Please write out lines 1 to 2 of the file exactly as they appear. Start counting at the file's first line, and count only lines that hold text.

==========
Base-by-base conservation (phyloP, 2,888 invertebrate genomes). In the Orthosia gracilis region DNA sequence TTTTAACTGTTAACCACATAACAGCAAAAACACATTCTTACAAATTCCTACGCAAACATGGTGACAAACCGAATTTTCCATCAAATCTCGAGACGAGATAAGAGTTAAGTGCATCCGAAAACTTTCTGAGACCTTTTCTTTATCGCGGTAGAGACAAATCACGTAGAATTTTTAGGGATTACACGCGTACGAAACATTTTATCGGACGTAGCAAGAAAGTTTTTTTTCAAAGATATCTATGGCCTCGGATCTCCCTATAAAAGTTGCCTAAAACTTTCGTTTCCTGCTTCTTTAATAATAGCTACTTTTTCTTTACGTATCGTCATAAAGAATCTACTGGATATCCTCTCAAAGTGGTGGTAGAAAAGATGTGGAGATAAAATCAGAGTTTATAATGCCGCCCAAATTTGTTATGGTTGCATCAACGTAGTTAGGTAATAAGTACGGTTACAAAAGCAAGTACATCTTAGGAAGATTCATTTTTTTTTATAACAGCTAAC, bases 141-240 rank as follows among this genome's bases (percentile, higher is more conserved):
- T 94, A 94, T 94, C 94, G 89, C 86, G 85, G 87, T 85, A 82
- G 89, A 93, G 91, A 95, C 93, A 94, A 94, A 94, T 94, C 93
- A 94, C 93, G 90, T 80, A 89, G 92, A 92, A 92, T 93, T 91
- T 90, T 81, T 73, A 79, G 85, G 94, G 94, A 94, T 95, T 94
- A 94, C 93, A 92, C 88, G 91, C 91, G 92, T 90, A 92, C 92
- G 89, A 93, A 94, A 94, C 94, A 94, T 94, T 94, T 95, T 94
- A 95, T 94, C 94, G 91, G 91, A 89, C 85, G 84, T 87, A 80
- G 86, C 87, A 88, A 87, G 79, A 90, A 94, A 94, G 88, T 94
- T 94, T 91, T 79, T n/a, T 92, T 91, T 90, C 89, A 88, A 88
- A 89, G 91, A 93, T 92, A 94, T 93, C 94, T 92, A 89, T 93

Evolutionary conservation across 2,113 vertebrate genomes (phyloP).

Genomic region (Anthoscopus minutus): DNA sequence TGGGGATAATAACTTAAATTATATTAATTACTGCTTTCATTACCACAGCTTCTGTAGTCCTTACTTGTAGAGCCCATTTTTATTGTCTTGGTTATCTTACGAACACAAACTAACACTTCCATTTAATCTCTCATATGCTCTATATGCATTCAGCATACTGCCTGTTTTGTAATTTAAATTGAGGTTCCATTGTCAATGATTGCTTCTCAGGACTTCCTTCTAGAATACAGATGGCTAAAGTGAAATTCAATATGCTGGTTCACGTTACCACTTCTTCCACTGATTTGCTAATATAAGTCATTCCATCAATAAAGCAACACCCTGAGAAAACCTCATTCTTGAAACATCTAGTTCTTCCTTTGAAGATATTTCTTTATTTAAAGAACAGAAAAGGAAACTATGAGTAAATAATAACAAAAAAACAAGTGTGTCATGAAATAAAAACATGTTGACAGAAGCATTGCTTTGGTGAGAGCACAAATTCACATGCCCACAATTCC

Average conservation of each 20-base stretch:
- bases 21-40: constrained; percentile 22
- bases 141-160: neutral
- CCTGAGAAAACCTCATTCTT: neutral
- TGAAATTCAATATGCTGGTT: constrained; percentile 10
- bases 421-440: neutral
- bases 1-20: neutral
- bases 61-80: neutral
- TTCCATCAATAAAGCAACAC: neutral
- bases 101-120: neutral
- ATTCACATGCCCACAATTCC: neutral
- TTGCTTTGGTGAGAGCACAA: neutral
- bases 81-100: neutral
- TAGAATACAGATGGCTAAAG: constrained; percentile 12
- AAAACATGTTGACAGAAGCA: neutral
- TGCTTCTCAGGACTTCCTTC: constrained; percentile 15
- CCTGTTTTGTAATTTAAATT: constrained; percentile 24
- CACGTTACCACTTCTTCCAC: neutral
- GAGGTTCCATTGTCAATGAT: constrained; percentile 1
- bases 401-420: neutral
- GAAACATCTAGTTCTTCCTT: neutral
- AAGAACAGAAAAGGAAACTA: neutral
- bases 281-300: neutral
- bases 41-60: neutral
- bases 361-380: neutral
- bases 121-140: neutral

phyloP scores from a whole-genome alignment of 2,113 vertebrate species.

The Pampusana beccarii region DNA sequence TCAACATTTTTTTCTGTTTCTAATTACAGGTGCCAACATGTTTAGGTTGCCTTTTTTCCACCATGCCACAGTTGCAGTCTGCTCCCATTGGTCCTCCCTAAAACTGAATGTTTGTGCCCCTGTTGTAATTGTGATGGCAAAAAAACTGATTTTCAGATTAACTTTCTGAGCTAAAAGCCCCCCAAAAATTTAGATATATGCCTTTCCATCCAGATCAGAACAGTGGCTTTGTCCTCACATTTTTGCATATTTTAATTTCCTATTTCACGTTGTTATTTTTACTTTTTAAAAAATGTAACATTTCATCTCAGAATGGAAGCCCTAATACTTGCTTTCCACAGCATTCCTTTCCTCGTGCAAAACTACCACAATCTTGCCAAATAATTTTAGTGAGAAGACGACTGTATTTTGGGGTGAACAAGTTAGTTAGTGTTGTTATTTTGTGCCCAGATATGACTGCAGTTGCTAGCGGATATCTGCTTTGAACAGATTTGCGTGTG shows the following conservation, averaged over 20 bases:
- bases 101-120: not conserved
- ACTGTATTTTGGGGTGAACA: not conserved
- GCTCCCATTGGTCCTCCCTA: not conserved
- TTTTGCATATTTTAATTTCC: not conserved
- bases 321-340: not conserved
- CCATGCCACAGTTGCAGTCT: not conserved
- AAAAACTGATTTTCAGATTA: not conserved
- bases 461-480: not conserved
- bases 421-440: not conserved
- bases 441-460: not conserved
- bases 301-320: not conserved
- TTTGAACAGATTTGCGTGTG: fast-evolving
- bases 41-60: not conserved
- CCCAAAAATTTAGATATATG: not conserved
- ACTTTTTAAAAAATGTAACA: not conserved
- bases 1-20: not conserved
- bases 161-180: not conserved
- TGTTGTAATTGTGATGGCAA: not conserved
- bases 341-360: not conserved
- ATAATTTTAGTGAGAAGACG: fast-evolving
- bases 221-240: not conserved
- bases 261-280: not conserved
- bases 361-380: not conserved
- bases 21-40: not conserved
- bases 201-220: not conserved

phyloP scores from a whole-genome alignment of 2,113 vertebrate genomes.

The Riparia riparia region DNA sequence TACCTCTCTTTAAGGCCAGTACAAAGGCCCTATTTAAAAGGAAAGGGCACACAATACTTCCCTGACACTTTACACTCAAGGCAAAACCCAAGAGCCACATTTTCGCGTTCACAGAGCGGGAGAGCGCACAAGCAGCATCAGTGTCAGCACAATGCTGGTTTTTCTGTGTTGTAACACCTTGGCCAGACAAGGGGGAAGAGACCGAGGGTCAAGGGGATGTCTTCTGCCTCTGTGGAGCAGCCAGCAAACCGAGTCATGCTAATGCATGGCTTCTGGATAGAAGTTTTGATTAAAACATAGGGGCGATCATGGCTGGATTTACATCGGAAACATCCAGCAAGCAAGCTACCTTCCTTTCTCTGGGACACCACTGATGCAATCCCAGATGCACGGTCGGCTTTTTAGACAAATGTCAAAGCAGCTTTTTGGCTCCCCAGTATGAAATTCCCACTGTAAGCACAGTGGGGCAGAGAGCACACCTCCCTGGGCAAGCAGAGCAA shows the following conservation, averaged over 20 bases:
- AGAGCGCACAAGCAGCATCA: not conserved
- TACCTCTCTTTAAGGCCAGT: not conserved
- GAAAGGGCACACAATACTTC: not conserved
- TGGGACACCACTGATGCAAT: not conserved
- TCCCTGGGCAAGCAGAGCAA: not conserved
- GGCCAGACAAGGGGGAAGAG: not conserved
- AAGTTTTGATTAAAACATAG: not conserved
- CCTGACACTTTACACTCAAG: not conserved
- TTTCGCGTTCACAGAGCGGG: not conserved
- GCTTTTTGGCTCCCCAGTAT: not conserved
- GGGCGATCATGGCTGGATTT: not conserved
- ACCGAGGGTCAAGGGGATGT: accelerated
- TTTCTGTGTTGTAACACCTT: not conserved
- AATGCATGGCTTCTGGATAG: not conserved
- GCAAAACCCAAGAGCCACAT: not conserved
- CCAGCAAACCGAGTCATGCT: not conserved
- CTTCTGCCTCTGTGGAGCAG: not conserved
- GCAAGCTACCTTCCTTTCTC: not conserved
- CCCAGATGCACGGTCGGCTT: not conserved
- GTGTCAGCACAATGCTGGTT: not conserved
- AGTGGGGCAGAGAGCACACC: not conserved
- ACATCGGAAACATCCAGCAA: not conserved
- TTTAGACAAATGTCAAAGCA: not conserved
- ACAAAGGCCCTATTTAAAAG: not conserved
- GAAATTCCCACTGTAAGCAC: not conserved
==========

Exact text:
Base-by-base conservation (phyloP, 2,888 invertebrate genomes). In the Orthosia gracilis region DNA sequence TTTTAACTGTTAACCACATAACAGCAAAAACACATTCTTACAAATTCCTACGCAAACATGGTGACAAACCGAATTTTCCATCAAATCTCGAGACGAGATAAGAGTTAAGTGCATCCGAAAACTTTCTGAGACCTTTTCTTTATCGCGGTAGAGACAAATCACGTAGAATTTTTAGGGATTACACGCGTACGAAACATTTTATCGGACGTAGCAAGAAAGTTTTTTTTCAAAGATATCTATGGCCTCGGATCTCCCTATAAAAGTTGCCTAAAACTTTCGTTTCCTGCTTCTTTAATAATAGCTACTTTTTCTTTACGTATCGTCATAAAGAATCTACTGGATATCCTCTCAAAGTGGTGGTAGAAAAGATGTGGAGATAAAATCAGAGTTTATAATGCCGCCCAAATTTGTTATGGTTGCATCAACGTAGTTAGGTAATAAGTACGGTTACAAAAGCAAGTACATCTTAGGAAGATTCATTTTTTTTTATAACAGCTAAC, bases 141-240 rank as follows among this genome's bases (percentile, higher is more conserved):
- T 94, A 94, T 94, C 94, G 89, C 86, G 85, G 87, T 85, A 82